For more than a quarter-century, Saudi Arabia’s Prince Alwaleed bin Talal has been making investments and building relationships in the West. He bailed out Citigroup Inc., helped refinance the ill-fated Euro Disney and backed Rupert Murdoch during the U.K. phone-hacking scandal.
For more than a quarter-century, Saudi Arabia’s Prince Alwaleed bin Talal has been making investments and building relationships in the West. He bailed out Citigroup Inc., helped refinance the ill-fated Euro Disney and backed Rupert Murdoch during the U.K. phone-hacking scandal. Now, as Alwaleed passes a fourth week at a Riyadh hotel, one of hundreds of detainees in an anti-corruption crackdown, almost no one has rallied to his cause. Bill Gates, the Microsoft Inc. co-founder and philanthropist, said in a statement Monday that Alwaleed, 62, has been an “important partner” in their charitable work together. Earlier this month, Citigroup CEO Michael Corbat called him a “consistent, loyal supporter.” They don’t have much company. For Alwaleed, the relative silence is a skimpy return on the billions he’s invested over the years in everything from Twitter Inc. to Europe’s biggest hotel operator, Accor SA. Yet his situation reflects a harsh reality: As much as his friends and business associates may want to support him publicly, they’re wary of being perceived as critics of the crackdown and the man behind it, Saudi Arabia’s Crown Prince Mohammed bin Salman. The son of King Salman, Prince Mohammed is trying to modernize the Saudi economy in part by weaning the country off its decades-long dependency on oil revenue. His anti-corruption drive threatens to end a patronage system that allowed royals and Saudi businesspeople to grow wealthy off government contracts and lucrative deals with multinational corporations. Alwaleed, with a fortune of $17.2 billion, was among dozens of princes, ministers and senior officials who were rounded up the weekend of Nov. 4. The Saudi government says it has since released a few detainees. The rest remain confined to Riyadh’s Ritz-Carlton, a luxury hotel that only days earlier had played host to a conference promoting the kingdom as an attractive investment.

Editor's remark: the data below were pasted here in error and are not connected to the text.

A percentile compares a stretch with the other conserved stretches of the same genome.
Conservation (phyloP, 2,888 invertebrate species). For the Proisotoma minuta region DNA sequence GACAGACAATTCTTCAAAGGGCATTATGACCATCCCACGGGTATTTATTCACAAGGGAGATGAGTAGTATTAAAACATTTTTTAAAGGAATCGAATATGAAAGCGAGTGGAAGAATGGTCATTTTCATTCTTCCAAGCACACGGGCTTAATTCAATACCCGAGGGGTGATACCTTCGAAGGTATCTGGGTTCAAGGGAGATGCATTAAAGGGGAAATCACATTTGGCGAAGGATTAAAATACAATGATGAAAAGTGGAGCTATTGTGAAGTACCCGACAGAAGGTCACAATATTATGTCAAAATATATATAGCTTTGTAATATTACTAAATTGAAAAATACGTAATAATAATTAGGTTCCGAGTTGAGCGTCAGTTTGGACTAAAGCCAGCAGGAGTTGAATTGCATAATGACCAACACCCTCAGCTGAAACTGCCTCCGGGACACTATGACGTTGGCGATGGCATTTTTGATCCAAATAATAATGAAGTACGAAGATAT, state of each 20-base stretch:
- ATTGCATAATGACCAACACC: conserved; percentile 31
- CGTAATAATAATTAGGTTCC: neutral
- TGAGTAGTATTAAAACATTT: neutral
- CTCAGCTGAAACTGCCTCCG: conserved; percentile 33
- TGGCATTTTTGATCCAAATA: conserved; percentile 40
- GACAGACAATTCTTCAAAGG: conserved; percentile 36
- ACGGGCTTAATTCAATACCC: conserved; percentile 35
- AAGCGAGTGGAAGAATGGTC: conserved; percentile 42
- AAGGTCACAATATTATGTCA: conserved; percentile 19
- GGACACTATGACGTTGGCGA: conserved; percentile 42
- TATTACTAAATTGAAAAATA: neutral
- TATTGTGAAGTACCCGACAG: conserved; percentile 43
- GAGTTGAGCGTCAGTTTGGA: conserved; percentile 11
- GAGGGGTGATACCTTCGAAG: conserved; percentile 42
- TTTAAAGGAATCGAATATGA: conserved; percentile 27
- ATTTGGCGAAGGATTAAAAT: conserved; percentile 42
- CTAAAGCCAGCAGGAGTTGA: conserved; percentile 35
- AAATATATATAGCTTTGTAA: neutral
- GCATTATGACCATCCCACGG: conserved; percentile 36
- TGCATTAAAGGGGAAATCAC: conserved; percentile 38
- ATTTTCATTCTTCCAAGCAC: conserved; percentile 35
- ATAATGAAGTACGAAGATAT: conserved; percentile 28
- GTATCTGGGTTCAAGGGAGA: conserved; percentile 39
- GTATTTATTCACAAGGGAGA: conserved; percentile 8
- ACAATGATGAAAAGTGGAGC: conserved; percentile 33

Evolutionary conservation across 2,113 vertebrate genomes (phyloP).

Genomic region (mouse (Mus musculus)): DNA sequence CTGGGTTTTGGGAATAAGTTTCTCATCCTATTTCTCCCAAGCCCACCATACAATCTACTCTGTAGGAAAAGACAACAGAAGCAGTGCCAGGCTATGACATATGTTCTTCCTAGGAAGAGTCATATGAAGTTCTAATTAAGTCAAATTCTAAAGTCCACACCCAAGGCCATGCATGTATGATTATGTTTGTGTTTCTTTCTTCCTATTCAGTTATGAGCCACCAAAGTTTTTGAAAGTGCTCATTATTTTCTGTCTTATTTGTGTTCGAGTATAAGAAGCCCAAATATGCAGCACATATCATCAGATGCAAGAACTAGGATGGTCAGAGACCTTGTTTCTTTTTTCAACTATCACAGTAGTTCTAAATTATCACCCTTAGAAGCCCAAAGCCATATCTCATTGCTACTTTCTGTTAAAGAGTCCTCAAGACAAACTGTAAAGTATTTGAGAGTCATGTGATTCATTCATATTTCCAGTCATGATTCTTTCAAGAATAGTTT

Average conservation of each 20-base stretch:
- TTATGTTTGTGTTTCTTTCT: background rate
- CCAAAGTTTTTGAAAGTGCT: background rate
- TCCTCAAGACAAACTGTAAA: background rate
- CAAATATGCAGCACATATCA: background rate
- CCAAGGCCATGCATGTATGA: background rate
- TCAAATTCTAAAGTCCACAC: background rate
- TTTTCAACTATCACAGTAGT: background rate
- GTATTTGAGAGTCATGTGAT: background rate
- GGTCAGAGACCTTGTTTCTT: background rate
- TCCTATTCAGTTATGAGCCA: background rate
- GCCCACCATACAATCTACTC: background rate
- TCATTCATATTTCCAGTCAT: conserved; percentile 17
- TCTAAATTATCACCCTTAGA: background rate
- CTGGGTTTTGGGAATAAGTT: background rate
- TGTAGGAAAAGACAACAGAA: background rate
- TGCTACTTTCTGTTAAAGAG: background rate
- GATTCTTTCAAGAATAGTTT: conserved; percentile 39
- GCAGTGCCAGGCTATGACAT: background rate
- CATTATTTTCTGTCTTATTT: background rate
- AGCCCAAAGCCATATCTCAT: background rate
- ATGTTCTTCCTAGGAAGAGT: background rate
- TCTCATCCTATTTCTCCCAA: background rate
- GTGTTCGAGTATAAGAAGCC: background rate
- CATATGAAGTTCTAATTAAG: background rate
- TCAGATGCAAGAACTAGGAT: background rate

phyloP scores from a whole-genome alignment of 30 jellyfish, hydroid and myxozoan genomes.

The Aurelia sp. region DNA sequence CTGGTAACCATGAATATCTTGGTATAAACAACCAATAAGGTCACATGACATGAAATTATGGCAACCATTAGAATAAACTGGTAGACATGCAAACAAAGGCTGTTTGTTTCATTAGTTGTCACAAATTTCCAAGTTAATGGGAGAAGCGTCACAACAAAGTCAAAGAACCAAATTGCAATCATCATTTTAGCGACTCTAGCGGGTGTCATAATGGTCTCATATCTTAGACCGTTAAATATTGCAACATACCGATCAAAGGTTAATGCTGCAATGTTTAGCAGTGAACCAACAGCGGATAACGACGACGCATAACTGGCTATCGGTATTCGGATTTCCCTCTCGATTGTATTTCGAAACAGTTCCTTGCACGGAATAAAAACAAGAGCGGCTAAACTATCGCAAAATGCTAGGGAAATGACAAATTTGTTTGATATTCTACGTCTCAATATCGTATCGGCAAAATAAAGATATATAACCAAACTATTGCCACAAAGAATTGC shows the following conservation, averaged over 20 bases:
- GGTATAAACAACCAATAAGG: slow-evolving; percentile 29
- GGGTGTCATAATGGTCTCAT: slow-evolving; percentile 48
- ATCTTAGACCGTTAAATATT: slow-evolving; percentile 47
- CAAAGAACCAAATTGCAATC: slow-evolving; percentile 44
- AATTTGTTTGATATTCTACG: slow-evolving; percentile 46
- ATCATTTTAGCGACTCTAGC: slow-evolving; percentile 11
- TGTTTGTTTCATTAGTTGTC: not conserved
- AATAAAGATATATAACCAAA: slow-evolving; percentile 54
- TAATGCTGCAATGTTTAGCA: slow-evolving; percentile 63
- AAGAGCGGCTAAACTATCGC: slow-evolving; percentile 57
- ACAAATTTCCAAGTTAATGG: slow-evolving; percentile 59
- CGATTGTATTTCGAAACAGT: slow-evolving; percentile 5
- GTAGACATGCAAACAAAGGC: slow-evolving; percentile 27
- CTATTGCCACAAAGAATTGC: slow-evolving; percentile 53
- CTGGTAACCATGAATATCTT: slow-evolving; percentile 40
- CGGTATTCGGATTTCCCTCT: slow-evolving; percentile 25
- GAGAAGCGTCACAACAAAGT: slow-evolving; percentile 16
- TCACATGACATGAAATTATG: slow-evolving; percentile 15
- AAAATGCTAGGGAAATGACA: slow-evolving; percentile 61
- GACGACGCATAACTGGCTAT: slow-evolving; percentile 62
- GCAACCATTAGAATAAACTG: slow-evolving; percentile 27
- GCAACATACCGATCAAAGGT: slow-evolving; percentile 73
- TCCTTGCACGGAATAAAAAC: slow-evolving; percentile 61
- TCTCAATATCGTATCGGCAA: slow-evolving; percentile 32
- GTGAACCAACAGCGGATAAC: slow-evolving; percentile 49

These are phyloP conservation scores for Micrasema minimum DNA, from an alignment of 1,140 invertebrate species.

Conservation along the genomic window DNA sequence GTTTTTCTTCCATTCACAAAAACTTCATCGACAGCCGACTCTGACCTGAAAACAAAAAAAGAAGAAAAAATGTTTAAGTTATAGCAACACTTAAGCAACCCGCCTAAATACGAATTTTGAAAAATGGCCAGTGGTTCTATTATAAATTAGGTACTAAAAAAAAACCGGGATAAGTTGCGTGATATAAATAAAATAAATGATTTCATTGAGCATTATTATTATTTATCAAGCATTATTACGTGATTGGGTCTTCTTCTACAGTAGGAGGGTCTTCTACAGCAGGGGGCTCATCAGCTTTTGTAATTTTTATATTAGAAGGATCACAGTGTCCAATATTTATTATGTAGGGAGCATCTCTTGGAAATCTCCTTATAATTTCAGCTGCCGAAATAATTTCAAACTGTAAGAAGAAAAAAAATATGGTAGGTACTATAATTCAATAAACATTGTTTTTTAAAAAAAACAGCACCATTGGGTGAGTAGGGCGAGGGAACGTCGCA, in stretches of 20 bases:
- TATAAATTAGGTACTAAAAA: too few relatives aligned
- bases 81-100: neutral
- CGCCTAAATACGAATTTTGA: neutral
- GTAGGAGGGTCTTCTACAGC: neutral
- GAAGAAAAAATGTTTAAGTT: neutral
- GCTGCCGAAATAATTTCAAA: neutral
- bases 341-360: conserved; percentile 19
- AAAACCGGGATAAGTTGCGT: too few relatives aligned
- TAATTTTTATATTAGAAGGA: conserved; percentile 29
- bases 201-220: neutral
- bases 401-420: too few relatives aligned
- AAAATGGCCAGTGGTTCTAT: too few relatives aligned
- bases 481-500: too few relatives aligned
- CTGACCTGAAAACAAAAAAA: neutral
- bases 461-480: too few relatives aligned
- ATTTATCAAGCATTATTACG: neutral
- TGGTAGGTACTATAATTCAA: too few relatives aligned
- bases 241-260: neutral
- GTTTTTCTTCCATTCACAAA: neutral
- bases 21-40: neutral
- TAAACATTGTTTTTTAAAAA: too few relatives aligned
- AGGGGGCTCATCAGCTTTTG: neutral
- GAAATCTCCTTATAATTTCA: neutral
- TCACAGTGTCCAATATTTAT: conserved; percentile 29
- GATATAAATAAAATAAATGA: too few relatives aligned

Privately, many of Alwaleed’s contacts in the U.S. and Europe say they don’t believe he’s guilty of corruption and wonder if his arrest isn’t simply a shakedown. They also venture that the lack of explanation behind Prince Mohammed’s campaign against graft may backfire by alienating the same foreign capital he hopes to attract. Yet at the same time, very few are willing to comment publicly. Some say they’re reluctant to support Alwaleed when it’s still unclear why he was detained. Others say they’re fearful of losing access to business opportunities in the kingdom. Alwaleed’s relationship with Citigroup dates back to 1991, when he invested $590 million to become the bank’s largest shareholder. In 2007, he teamed up with Gates’s Cascade Investment LLC to take the Four Seasons hotel chain private for about $3.8 billion. Today each holds a 45 percent stake. Alwaleed also joined forces with Gates on public-health initiatives and the Breakthrough Energy Coalition — a group of wealthy investors who pledged to direct a large portion of their fortunes toward energy technology.
Yet even Gates could only say so much. “I’m only aware of what I’ve read in the press, and I can’t speculate,” he said in his emailed statement. “Prince Alwaleed has been an important partner in my foundation’s work to ensure that kids around the world receive life-saving vaccinations. We’ve worked together to help stop the spread of polio, measles and other preventable diseases. His commitment to philanthropy is inspiring.”